Friday, December 31, 2010

New Year’s resolutions: Why bother?

New Year’s resolutions have their usefulness. Maybe it’s a silly gimmick, but as a retiree, I need help keeping track of my time. One of the great rewards of retirement—all that unstructured time-- is also one of the great dangers.

I just took a look at last year’s resolutions to take stock of how I did. As I wrote this time last year:

It's easy to let the days slip by without doing much of anything. The Italians have a phrase for this-—dolce far niente, sweet doing nothing.

Yes, it is pleasant to just relax and hang out, but I really want to finish Feminism in Philly: The Glory Years within the next few years. So I have to make sure dolce far niente doesn’t take over my life.

So how did I do in 2010? Not great, but if I hadn’t been keeping track, I’m sure it would have been much worse. Last year I made four resolutions:

1)I resolved spend at least 2 hours a day on my history of second wave feminism in Philadelphia while I have (I think) full possession of my faculties. I’m sitting on a treasure trove of archival material that a graduate student in history would die for. I’ve promised those who gave me this material that I would tell their story.

2)I resolved to spend 30 minutes reading books/articles in Spanish.

3)I resolved to swim or walk briskly for 30 minutes at least 3 times a week.

4)I resolved to spend at least 20 minutes a day on the kind of housework which is not done as part of my weekly routine: cleaning kitchen cabinets and junk-filled drawers, tackling a filthy basement and cluttered attic.

I failed miserably at aerobic exercise and house–cleaning; it was so bad I just stopped keeping track.

I didn’t do much better with Spanish and when our Spanish group dissolved (people on different levels, no group leader) I stopped keeping track. However, I think I may now be on a roll with Spanish. Thanks to my friend Fran, my husband and I have joined a really serious Spanish group. There is a professor and the group pays her; if you want to learn something, sometimes you just have to pay for instruction. I’m at the very bottom of the class, so it’s not great for the ego. But I’m really stretching, and as a consequence actually learning.

I had the most success with the book project--no doubt because it meant the most. I averaged about an hour a day over 2010 (not counting vacation time). If I hadn’t been keeping track in a very public way, I’m sure I would have made far less progress.

I am making the exact same resolutions this year. Since I have invested so much already in the book, it should be easier to step up production. Also, with my new Spanish group, I have the motivation to try to improve. I will no doubt stay at the bottom of the class, but maybe I can narrow the gap.

My husband and I plan to rejoin our swim club on Jan. 2. We stopped in September as the expiration of our membership coincided with the yearly pool cleaning which usually drags on for a month. We thought: Why not save a month’s membership and renew in October?

Well, October came and there were so many garden chores. We thought: Why not get our exercise doing garden work? We got seriously behind in garden chores, so decided we would work on leaf raking and bulb planting in November. December came and I decided I could get my exercise cleaning our 3 story house and getting it in shape for the holidays. Always an excuse. Well, no more excuses and we’ll be at the pool on Jan.2.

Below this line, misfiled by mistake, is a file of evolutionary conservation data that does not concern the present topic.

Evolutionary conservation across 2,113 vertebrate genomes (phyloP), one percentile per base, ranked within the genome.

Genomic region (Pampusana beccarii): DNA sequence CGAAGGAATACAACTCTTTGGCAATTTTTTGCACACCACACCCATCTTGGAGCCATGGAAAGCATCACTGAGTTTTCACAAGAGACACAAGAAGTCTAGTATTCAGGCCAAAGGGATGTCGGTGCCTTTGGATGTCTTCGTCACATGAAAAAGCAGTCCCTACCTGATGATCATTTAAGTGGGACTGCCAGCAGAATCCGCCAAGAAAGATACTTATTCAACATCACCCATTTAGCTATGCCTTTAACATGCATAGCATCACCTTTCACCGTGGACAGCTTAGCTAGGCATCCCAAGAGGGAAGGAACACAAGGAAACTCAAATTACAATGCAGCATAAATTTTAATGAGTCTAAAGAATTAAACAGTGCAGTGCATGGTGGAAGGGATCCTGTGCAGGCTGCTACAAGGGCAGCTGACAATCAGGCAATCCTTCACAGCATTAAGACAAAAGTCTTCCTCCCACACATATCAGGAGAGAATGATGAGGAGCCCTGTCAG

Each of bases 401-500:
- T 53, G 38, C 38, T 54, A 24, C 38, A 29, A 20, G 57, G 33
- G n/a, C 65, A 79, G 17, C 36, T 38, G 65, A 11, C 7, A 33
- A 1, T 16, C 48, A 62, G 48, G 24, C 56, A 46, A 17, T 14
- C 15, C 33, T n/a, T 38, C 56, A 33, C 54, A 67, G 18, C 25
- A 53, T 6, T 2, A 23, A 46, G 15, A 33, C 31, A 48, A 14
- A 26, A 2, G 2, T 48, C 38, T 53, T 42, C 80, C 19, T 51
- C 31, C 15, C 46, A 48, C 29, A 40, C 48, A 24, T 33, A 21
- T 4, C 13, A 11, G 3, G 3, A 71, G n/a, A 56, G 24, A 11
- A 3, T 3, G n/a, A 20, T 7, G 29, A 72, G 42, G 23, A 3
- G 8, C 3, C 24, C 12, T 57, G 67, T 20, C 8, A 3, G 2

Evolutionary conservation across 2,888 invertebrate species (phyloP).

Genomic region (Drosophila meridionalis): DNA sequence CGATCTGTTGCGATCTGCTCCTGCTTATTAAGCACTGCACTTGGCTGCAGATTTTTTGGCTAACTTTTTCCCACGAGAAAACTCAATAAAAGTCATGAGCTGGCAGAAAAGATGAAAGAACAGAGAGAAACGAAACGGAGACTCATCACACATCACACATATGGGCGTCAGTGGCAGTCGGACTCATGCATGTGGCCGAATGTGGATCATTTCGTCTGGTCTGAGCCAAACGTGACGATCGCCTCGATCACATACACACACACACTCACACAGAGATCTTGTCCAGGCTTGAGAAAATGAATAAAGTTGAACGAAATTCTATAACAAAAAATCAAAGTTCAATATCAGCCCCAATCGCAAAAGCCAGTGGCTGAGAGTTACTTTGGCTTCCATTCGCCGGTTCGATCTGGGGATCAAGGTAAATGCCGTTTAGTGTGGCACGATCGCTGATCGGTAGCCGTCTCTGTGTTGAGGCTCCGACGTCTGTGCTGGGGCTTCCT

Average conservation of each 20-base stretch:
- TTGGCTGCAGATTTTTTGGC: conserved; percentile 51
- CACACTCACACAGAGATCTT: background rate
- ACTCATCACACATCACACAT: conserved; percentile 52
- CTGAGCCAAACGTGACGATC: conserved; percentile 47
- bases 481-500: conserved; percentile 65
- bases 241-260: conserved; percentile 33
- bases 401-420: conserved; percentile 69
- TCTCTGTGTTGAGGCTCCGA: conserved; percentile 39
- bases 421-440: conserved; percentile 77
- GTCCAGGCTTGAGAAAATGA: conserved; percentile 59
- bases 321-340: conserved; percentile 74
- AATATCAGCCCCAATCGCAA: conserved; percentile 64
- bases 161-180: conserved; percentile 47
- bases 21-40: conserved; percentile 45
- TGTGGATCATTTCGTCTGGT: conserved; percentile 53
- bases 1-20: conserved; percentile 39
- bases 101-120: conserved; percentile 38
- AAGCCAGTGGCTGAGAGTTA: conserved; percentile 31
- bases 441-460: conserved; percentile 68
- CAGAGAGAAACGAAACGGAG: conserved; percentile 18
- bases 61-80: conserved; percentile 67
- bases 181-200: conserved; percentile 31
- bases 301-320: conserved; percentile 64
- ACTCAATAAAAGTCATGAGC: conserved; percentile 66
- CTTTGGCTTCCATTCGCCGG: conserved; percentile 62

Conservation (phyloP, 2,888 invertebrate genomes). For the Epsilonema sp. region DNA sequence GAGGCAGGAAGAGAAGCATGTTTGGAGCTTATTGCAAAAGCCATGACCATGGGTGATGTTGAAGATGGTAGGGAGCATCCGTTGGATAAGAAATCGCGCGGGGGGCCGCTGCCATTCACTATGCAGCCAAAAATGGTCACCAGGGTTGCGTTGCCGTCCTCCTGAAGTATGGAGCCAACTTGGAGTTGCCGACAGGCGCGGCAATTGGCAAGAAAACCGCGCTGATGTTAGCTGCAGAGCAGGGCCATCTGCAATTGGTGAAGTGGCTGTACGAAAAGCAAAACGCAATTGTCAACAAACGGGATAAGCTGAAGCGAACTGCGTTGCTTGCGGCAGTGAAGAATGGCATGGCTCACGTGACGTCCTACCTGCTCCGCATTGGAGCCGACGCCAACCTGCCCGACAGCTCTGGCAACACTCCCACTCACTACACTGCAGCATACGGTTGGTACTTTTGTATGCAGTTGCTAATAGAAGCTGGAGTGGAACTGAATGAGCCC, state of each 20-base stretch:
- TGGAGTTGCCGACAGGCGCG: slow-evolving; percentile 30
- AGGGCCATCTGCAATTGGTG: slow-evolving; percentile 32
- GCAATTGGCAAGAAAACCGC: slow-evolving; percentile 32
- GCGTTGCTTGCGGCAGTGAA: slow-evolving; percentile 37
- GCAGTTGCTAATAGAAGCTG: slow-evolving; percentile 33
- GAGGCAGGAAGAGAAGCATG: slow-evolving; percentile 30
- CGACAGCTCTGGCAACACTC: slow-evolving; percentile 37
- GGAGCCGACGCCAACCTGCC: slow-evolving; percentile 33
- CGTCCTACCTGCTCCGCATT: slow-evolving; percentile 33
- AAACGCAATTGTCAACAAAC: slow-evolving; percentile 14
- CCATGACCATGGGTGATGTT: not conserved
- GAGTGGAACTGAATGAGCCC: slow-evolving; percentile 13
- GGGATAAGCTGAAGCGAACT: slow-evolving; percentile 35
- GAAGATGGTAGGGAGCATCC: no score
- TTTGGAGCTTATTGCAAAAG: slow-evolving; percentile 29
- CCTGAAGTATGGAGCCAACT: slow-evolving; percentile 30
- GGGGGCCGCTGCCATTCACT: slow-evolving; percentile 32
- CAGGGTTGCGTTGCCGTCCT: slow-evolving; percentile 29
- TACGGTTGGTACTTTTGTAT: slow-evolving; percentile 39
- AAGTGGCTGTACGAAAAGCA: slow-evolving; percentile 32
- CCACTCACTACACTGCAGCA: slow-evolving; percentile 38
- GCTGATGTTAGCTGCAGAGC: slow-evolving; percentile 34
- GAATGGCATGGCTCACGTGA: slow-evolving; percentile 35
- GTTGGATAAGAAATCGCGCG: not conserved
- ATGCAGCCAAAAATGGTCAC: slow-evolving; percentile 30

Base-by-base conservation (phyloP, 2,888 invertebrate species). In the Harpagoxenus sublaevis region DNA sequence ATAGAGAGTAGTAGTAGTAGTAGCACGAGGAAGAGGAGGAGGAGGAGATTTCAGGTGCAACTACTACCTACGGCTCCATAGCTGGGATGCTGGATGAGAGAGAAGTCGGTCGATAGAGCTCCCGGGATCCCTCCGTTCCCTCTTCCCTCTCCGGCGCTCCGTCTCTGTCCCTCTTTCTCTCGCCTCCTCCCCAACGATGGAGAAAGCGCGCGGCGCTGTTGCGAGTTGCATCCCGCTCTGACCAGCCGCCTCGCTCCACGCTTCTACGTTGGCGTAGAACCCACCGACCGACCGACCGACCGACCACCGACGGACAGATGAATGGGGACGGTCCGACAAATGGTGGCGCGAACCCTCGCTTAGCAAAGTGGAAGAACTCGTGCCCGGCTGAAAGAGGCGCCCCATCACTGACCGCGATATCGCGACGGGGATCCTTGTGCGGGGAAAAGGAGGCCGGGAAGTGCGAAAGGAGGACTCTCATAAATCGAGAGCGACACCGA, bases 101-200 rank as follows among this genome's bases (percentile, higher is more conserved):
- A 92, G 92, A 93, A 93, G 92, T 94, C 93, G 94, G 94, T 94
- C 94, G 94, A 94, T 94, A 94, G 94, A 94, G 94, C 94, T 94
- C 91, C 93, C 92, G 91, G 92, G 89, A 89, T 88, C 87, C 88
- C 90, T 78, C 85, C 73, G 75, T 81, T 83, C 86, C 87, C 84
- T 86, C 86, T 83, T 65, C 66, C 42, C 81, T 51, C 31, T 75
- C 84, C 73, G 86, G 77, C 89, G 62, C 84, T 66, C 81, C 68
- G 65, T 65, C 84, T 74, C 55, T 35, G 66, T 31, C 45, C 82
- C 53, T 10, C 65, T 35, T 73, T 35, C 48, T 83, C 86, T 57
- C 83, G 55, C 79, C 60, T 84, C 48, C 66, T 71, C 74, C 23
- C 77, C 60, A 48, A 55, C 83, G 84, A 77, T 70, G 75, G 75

We still haven’t gotten all the leaves raked. They’ve been covered with snow the past week, but now just in time for our New Year’s Day party the snow is melting and we have an ugly mess of melting snow and sodden leaves. As our guests walk by this ugliness, they’ll probably wonder why two retired people couldn’t manage to rake their leaves.

So here I go again making my resolutions in a very public way. This has its advantages. Many of my friends and family members read my blog and sometimes will ask: How’s the book project going? Have you learned Spanish yet? (Nobody’s ever asked me if I’ve cleaned out my basement—-why should anyone care?)

Any body else out here going through this year-end ritual? If anyone has any suggestions for sticking to one’s New Year’s resolutions, please share.


  1. The research literature on the value of resolutions is a mixed one, Karen, with one relatively consistent variable predicting success appearing to be self-efficacy, the belief that one has the requisite skills for some particular task. Other variables (the somewhat elusive motivation, social support) are less robust, though a varied behavioral repertoire also sometimes shows up as useful.
    I also make resolutions but since it's not my blog I don't bear the burden of public accounting! If you'd like to check in privately in a month or two (research suggests that success at one month can nicely predict continued success at six months) I'd enjoy exchanging notes. (And I can't think of a soul who cares about your basement, or your leaves as long as they don't lay slippery on the walkway--you live amid beautiful trees after all.) A fine new year to you and yours!

  2. Just removed some leaves from the walkway!

  3. Karen, I have some of the same tendencies - make lists, fall behind - feel guilty. As I've gotten older, I've gone the other way and try to be a little easier on myself. I find if I look at what I actually get accomplished instead of looking at what didn't get done, I'm able to feel more satisfied and content. So no resolutions for me, but I do love reading yours and your blog. Thank you!